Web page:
I love reading the Old Testament, but there are aspects of it that trouble me. The Psalms often contain the desire for evil people groups to be destroyed and for the righteous ones that are being oppressed to be vindicated. But who are the evil and who are the righteous?One reason I love reading the Bible is that it is unvarnished. There is no attempt to make things easy and there is no attempt to keep things neat. For example, the “heroes” of the Bible include guys like this:
- Abraham who lied about his wife and said that she was his sister. She might have to sleep with another man but he wouldn’t have to be killed first this way.
- Judah who availed himself of the services of someone he thought was a harlot.
- David who not only committed adultery but conspired in the death of the husband of his mistress.
- Jonah who did not want to preach to the Ninevites because he wanted God to just destroy them.
- Peter who denied Christ repeatedly.
The “righteous” Psalmist prays “O LORD, hear my prayer, listen to my cry for mercy; in your faithfulness and righteousness come to my relief. Do not bring your servant into judgment, for no one living is righteous before you, ” Psalm 143:1,2.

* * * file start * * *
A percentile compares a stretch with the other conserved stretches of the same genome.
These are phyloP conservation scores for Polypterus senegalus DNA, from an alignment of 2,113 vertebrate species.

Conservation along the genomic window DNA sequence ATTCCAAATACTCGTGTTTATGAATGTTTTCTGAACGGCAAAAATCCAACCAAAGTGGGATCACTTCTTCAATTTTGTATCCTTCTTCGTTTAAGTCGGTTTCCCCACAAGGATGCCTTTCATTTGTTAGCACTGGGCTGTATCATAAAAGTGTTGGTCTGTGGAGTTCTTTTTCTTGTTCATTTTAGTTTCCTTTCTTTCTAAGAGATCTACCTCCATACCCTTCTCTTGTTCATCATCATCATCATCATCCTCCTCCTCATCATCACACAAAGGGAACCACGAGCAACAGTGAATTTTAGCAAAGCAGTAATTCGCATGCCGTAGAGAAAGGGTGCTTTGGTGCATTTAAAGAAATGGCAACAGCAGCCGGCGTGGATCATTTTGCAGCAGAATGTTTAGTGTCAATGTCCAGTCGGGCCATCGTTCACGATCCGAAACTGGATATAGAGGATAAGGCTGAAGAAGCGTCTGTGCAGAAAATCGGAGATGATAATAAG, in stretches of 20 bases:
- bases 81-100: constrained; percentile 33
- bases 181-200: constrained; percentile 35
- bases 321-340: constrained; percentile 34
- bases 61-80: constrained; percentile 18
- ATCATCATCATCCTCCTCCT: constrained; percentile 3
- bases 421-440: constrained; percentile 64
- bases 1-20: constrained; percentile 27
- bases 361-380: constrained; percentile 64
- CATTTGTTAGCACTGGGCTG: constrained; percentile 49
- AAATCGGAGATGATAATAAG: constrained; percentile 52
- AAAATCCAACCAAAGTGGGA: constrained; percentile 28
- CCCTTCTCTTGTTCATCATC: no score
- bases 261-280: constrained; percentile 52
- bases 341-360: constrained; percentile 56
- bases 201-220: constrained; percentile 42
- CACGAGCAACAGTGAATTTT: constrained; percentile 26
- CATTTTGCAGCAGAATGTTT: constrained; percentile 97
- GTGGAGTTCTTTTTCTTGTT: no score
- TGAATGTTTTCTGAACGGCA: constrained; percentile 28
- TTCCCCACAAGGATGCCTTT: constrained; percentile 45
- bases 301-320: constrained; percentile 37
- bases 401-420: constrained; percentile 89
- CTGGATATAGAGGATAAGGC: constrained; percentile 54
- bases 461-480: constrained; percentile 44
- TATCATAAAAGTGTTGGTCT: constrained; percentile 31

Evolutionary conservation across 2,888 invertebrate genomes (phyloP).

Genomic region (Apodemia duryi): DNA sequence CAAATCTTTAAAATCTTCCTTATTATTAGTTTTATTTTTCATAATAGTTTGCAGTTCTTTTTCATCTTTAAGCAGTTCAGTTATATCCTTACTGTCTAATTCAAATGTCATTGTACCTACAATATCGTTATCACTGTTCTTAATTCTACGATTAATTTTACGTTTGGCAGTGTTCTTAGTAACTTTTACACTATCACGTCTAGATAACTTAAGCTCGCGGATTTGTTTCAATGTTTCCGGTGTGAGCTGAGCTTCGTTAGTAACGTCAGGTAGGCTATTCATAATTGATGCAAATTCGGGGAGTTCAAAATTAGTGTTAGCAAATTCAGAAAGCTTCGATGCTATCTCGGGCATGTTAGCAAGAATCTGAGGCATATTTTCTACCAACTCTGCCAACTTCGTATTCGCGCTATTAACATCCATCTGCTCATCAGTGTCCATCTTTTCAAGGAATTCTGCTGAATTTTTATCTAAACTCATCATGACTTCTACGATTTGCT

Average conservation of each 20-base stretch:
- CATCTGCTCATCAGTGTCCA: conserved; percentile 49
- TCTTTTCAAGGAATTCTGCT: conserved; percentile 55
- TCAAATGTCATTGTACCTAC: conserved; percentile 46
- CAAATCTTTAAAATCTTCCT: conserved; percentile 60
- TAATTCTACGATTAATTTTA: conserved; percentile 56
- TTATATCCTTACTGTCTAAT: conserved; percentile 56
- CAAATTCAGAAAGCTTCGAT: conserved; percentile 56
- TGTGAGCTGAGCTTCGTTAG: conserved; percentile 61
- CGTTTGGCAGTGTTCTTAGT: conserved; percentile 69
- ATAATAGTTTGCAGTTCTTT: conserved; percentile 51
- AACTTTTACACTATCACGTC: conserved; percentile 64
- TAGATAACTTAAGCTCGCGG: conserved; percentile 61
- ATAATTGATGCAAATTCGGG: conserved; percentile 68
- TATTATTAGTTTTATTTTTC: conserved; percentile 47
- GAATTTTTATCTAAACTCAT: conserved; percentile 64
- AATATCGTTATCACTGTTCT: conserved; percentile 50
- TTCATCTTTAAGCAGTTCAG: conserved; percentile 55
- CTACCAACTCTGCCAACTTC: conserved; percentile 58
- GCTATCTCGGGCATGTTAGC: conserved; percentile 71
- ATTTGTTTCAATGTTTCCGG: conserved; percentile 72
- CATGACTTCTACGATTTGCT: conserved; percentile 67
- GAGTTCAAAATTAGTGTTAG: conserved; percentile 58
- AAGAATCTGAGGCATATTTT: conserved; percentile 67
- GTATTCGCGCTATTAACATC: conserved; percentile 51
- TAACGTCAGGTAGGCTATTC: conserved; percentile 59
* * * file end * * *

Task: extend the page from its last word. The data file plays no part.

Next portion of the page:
Not confusing enough? Read how the Apostle Paul was tormented by the duality of his nature in Romans 7:22,23. In this context, the battle against evil becomes an internal conflict. Do we choose our deep spiritual being or feed our sinful nature? Even after coming to faith, Paul declares in Romans 8 that we must continually choose to allow God’s Spirit to work in and through us if we have any hope of being the better self God made us to be. Our base inclinations must be crucified. Our “God-image” must live by Christ’s resurrection power. In this sense, we modern believers, all too clearly flawed, continue to desire and prayer for the complete annihilation of evil – even it is the evil within ourselves.